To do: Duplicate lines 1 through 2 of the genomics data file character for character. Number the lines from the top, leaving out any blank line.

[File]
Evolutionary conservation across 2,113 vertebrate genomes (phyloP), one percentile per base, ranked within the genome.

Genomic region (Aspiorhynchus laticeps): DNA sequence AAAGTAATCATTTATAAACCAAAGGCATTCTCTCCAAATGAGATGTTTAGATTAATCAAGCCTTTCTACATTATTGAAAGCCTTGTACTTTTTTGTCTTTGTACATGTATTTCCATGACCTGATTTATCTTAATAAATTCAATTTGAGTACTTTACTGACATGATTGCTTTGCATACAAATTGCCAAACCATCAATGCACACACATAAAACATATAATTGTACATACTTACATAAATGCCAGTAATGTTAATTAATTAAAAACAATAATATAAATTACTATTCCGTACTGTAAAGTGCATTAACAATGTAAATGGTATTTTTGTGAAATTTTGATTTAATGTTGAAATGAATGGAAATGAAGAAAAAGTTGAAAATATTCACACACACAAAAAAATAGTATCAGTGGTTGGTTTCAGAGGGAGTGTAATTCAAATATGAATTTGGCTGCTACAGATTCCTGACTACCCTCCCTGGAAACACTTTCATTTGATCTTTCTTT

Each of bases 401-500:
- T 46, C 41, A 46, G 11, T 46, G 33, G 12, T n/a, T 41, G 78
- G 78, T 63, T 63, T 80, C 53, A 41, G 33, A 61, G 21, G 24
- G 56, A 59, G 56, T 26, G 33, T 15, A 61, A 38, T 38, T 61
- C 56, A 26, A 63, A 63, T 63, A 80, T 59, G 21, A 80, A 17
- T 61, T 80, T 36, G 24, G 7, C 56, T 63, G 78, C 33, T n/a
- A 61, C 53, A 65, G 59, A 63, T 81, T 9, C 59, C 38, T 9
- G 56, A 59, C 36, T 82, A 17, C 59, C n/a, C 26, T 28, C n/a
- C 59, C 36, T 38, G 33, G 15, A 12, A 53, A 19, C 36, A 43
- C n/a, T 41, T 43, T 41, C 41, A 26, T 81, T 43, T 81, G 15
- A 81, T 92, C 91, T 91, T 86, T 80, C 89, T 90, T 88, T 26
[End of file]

Evolutionary conservation across 2,113 vertebrate genomes (phyloP), one percentile per base, ranked within the genome.

Genomic region (Aspiorhynchus laticeps): DNA sequence AAAGTAATCATTTATAAACCAAAGGCATTCTCTCCAAATGAGATGTTTAGATTAATCAAGCCTTTCTACATTATTGAAAGCCTTGTACTTTTTTGTCTTTGTACATGTATTTCCATGACCTGATTTATCTTAATAAATTCAATTTGAGTACTTTACTGACATGATTGCTTTGCATACAAATTGCCAAACCATCAATGCACACACATAAAACATATAATTGTACATACTTACATAAATGCCAGTAATGTTAATTAATTAAAAACAATAATATAAATTACTATTCCGTACTGTAAAGTGCATTAACAATGTAAATGGTATTTTTGTGAAATTTTGATTTAATGTTGAAATGAATGGAAATGAAGAAAAAGTTGAAAATATTCACACACACAAAAAAATAGTATCAGTGGTTGGTTTCAGAGGGAGTGTAATTCAAATATGAATTTGGCTGCTACAGATTCCTGACTACCCTCCCTGGAAACACTTTCATTTGATCTTTCTTT